A Q&A with Save the Waves CEO Nik Strong-Cvetich

Save the Waves Coalition is a California-based international nonprofit that works with a host of organizations dedicated to protecting surf ecosystems. Nik has many years of experience leading innovative conservation projects, and his mission is to provide coastal communities with the tools they need to be effective in valuing, protecting, and managing their own natural resources.

Q: What first inspired you to become a conservationist?

A: Rationality. What else are we going to do? If you’re a rational human being and you observe the natural ecosystems around you, what choice do you have but to try to protect the things that you like to do? I spent a lot of time as a kid out in nature, by the coast and on rivers, seeing things change. You start to draw conclusions just by observing.

Being in conservation shouldn’t be a bummer. There’s an onslaught of negative news about the environment all the time. There’s people that are climate depressed; you’re not going to do anything about climate change if you’re sad about it. One of the things we do at Save the Waves is get people excited about what they care about. Environmental challenges are reported so numerously and ubiquitously that it becomes difficult to segment it off into what your passions are, and then lead with your passion. That’s why surfing is a really good catalyst for change, and for having a conversation about conservation on the coasts.

Q: What is it that makes surfers such great climate actionists?

A: Observation. Surfers tend to know their place better than anybody else. There are lots of surfers who travel and see new places, but everyone has their “home break”. Everybody that goes to that home break creates a relationship with that place and understands what happens to it.

What is the sand doing? What is the tide doing? What is the wind doing? All those things are keen in terms of accumulating data about an ecosystem. Surfers may have the most data on some of the coastal interfaces of any other group, because they really pay a lot of attention; because what they love to do is attached to it.

When you throw climate into the mix, that changes things drastically. Surfers are very attuned to how things are changing, even down to, “we haven’t had one of those big swells for a while,” or, “there’s lots of big swells coming from a different direction.” They are starting to observe more, including the fact that it doesn’t rain in California anymore, and the sediment in the ocean is less because the creeks are not pumping out the sand flow that they used to. That changes how waves break. I don’t think surfers would say, “we’re great climate activists,” I think that they are, but you don’t even need to approach it like that. You can just ask, “what’s happening in your home break?” And almost every surfer will tell you that it’s changed.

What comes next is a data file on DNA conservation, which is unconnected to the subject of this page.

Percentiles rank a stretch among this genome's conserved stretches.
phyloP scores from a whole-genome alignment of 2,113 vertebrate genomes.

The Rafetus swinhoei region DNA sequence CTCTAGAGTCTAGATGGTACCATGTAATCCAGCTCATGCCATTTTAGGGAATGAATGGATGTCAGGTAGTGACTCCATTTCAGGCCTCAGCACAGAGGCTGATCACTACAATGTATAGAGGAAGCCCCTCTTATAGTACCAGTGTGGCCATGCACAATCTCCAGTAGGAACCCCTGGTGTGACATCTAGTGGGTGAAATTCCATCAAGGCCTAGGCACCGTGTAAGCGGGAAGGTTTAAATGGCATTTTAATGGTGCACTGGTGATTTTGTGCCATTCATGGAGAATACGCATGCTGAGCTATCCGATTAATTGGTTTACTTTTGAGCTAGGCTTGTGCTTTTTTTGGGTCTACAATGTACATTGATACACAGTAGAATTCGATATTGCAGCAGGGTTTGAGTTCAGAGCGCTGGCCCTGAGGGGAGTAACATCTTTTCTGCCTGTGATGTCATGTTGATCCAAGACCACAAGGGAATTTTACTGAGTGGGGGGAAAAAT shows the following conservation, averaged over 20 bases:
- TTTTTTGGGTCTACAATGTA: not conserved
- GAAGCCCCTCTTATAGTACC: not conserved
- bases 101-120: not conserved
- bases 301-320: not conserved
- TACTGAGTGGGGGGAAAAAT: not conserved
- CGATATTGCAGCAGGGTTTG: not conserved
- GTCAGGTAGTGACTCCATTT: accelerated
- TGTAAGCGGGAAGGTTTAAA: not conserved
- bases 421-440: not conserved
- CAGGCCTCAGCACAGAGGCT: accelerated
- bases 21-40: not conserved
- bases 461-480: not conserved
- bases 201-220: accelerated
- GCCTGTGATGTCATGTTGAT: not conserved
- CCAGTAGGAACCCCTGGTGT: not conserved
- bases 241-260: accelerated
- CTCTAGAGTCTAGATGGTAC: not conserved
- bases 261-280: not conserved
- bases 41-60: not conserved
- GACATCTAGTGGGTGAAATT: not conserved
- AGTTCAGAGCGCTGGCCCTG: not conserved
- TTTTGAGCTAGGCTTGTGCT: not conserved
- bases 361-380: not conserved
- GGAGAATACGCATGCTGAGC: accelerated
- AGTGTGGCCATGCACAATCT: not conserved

Source: Alex Wigan

Q: What is the current state of surf ecosystems in the United States? What sort of threats, opportunities, and policies are in place?

A: It’s different per state. Every state has a different environmental regime, and each state has a unique coastline. If you’re talking about Florida, then you’re talking about sea level rise, hurricanes, and algal blooms. If you’re talking about North Carolina, you’re talking about erosion and disappearing islands and sandbars. If you’re talking about California, it’s relatively well protected against coastal development.

In a lot of ways, surf ecosystems are in relatively good shape. In California, again, water quality is always an issue. But we have a number of state agencies (the State Water Resources Control Board, or the Regional Water Quality control boards) that do a good job of protecting the coastline from some egregious water quality issues. All that is to say that climate change will change things drastically, and how we change, how we adapt to climate change will affect these places more than anything else.

Surf break isn’t something that’s generally observable by law. It doesn’t have legal status or jurisdiction, so it’s not considered an asset within a community. If you’re going to plan how your city will adapt to climate change, you take into account the assets that are on the books: roads, sewage infrastructure, buildings and homes, water supply, etc. If your assets to a community are natural, like a surf break, it’s probably not on those books. When you start to plan out how you’re going to adapt to sea level rise and increased storms, you are going to prioritize what’s on the books. You may prioritize the road over the surf break or the house over the surf break.

That’s the biggest threat: how people adapt isn’t sufficiently educated on coastal processes. We’re going to lose a lot of natural capital unnecessarily because people won’t properly plan out their adaptation strategies.